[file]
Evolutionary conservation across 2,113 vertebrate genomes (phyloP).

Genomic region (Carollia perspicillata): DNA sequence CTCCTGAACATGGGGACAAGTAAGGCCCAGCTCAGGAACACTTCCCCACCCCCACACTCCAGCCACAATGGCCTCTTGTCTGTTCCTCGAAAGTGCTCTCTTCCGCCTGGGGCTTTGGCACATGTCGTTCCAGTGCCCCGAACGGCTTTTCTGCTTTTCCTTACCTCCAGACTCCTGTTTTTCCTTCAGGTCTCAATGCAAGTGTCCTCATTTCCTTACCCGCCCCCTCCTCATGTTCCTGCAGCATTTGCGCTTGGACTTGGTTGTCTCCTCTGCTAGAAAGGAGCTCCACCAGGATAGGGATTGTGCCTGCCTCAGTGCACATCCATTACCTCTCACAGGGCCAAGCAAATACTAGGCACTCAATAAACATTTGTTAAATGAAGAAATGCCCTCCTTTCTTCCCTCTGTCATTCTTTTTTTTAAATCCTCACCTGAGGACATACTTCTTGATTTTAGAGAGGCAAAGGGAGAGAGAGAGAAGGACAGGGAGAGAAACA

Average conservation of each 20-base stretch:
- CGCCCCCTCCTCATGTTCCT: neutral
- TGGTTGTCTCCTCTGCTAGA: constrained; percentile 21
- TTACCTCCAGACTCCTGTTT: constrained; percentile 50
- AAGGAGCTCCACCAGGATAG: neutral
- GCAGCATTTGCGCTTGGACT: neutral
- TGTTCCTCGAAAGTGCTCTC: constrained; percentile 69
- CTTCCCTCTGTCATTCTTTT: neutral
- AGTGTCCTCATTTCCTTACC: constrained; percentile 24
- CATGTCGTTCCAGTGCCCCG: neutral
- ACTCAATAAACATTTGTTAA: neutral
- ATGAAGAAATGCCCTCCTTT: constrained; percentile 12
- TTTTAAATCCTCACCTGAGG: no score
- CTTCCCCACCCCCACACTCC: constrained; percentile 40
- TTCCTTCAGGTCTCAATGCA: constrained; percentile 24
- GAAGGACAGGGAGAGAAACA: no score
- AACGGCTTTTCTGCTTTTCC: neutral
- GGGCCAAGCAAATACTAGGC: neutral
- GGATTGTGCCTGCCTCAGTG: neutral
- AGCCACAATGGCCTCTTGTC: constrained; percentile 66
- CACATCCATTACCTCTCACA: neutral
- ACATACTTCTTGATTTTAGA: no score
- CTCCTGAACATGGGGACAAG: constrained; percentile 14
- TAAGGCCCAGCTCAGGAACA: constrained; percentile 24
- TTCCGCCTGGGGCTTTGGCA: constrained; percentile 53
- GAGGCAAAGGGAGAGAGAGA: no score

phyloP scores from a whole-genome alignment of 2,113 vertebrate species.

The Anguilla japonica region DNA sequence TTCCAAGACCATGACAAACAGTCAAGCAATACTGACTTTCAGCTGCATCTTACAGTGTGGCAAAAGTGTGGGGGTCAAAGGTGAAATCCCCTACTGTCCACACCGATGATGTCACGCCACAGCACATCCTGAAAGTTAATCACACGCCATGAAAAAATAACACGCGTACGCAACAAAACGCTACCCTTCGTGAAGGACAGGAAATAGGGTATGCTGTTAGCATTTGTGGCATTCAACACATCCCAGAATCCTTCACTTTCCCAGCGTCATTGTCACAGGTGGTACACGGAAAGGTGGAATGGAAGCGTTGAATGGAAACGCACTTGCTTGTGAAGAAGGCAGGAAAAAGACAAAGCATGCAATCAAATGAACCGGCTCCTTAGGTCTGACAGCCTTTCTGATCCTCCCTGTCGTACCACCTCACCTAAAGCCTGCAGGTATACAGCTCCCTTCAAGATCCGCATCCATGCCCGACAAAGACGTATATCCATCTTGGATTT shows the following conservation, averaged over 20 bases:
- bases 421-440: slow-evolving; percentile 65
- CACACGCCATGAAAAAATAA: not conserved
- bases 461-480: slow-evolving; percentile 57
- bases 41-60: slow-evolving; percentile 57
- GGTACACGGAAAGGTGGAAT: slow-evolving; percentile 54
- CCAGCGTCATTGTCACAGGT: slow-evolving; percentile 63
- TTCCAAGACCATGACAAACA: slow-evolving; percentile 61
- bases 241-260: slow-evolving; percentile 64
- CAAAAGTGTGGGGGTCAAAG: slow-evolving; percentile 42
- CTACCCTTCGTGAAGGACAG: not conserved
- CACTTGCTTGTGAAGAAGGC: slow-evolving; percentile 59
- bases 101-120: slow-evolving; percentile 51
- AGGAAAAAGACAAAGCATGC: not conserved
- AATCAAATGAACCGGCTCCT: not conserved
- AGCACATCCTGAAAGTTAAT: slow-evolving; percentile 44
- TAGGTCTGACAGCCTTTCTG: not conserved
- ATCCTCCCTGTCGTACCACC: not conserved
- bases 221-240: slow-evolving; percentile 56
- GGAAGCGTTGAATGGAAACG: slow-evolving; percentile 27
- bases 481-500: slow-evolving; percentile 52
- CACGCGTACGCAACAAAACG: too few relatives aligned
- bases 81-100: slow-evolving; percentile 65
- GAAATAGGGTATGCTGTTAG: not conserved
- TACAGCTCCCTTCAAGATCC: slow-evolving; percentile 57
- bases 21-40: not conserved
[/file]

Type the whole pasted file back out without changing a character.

Evolutionary conservation across 2,113 vertebrate genomes (phyloP).

Genomic region (Carollia perspicillata): DNA sequence CTCCTGAACATGGGGACAAGTAAGGCCCAGCTCAGGAACACTTCCCCACCCCCACACTCCAGCCACAATGGCCTCTTGTCTGTTCCTCGAAAGTGCTCTCTTCCGCCTGGGGCTTTGGCACATGTCGTTCCAGTGCCCCGAACGGCTTTTCTGCTTTTCCTTACCTCCAGACTCCTGTTTTTCCTTCAGGTCTCAATGCAAGTGTCCTCATTTCCTTACCCGCCCCCTCCTCATGTTCCTGCAGCATTTGCGCTTGGACTTGGTTGTCTCCTCTGCTAGAAAGGAGCTCCACCAGGATAGGGATTGTGCCTGCCTCAGTGCACATCCATTACCTCTCACAGGGCCAAGCAAATACTAGGCACTCAATAAACATTTGTTAAATGAAGAAATGCCCTCCTTTCTTCCCTCTGTCATTCTTTTTTTTAAATCCTCACCTGAGGACATACTTCTTGATTTTAGAGAGGCAAAGGGAGAGAGAGAGAAGGACAGGGAGAGAAACA

Average conservation of each 20-base stretch:
- CGCCCCCTCCTCATGTTCCT: neutral
- TGGTTGTCTCCTCTGCTAGA: constrained; percentile 21
- TTACCTCCAGACTCCTGTTT: constrained; percentile 50
- AAGGAGCTCCACCAGGATAG: neutral
- GCAGCATTTGCGCTTGGACT: neutral
- TGTTCCTCGAAAGTGCTCTC: constrained; percentile 69
- CTTCCCTCTGTCATTCTTTT: neutral
- AGTGTCCTCATTTCCTTACC: constrained; percentile 24
- CATGTCGTTCCAGTGCCCCG: neutral
- ACTCAATAAACATTTGTTAA: neutral
- ATGAAGAAATGCCCTCCTTT: constrained; percentile 12
- TTTTAAATCCTCACCTGAGG: no score
- CTTCCCCACCCCCACACTCC: constrained; percentile 40
- TTCCTTCAGGTCTCAATGCA: constrained; percentile 24
- GAAGGACAGGGAGAGAAACA: no score
- AACGGCTTTTCTGCTTTTCC: neutral
- GGGCCAAGCAAATACTAGGC: neutral
- GGATTGTGCCTGCCTCAGTG: neutral
- AGCCACAATGGCCTCTTGTC: constrained; percentile 66
- CACATCCATTACCTCTCACA: neutral
- ACATACTTCTTGATTTTAGA: no score
- CTCCTGAACATGGGGACAAG: constrained; percentile 14
- TAAGGCCCAGCTCAGGAACA: constrained; percentile 24
- TTCCGCCTGGGGCTTTGGCA: constrained; percentile 53
- GAGGCAAAGGGAGAGAGAGA: no score

phyloP scores from a whole-genome alignment of 2,113 vertebrate species.

The Anguilla japonica region DNA sequence TTCCAAGACCATGACAAACAGTCAAGCAATACTGACTTTCAGCTGCATCTTACAGTGTGGCAAAAGTGTGGGGGTCAAAGGTGAAATCCCCTACTGTCCACACCGATGATGTCACGCCACAGCACATCCTGAAAGTTAATCACACGCCATGAAAAAATAACACGCGTACGCAACAAAACGCTACCCTTCGTGAAGGACAGGAAATAGGGTATGCTGTTAGCATTTGTGGCATTCAACACATCCCAGAATCCTTCACTTTCCCAGCGTCATTGTCACAGGTGGTACACGGAAAGGTGGAATGGAAGCGTTGAATGGAAACGCACTTGCTTGTGAAGAAGGCAGGAAAAAGACAAAGCATGCAATCAAATGAACCGGCTCCTTAGGTCTGACAGCCTTTCTGATCCTCCCTGTCGTACCACCTCACCTAAAGCCTGCAGGTATACAGCTCCCTTCAAGATCCGCATCCATGCCCGACAAAGACGTATATCCATCTTGGATTT shows the following conservation, averaged over 20 bases:
- bases 421-440: slow-evolving; percentile 65
- CACACGCCATGAAAAAATAA: not conserved
- bases 461-480: slow-evolving; percentile 57
- bases 41-60: slow-evolving; percentile 57
- GGTACACGGAAAGGTGGAAT: slow-evolving; percentile 54
- CCAGCGTCATTGTCACAGGT: slow-evolving; percentile 63
- TTCCAAGACCATGACAAACA: slow-evolving; percentile 61
- bases 241-260: slow-evolving; percentile 64
- CAAAAGTGTGGGGGTCAAAG: slow-evolving; percentile 42
- CTACCCTTCGTGAAGGACAG: not conserved
- CACTTGCTTGTGAAGAAGGC: slow-evolving; percentile 59
- bases 101-120: slow-evolving; percentile 51
- AGGAAAAAGACAAAGCATGC: not conserved
- AATCAAATGAACCGGCTCCT: not conserved
- AGCACATCCTGAAAGTTAAT: slow-evolving; percentile 44
- TAGGTCTGACAGCCTTTCTG: not conserved
- ATCCTCCCTGTCGTACCACC: not conserved
- bases 221-240: slow-evolving; percentile 56
- GGAAGCGTTGAATGGAAACG: slow-evolving; percentile 27
- bases 481-500: slow-evolving; percentile 52
- CACGCGTACGCAACAAAACG: too few relatives aligned
- bases 81-100: slow-evolving; percentile 65
- GAAATAGGGTATGCTGTTAG: not conserved
- TACAGCTCCCTTCAAGATCC: slow-evolving; percentile 57
- bases 21-40: not conserved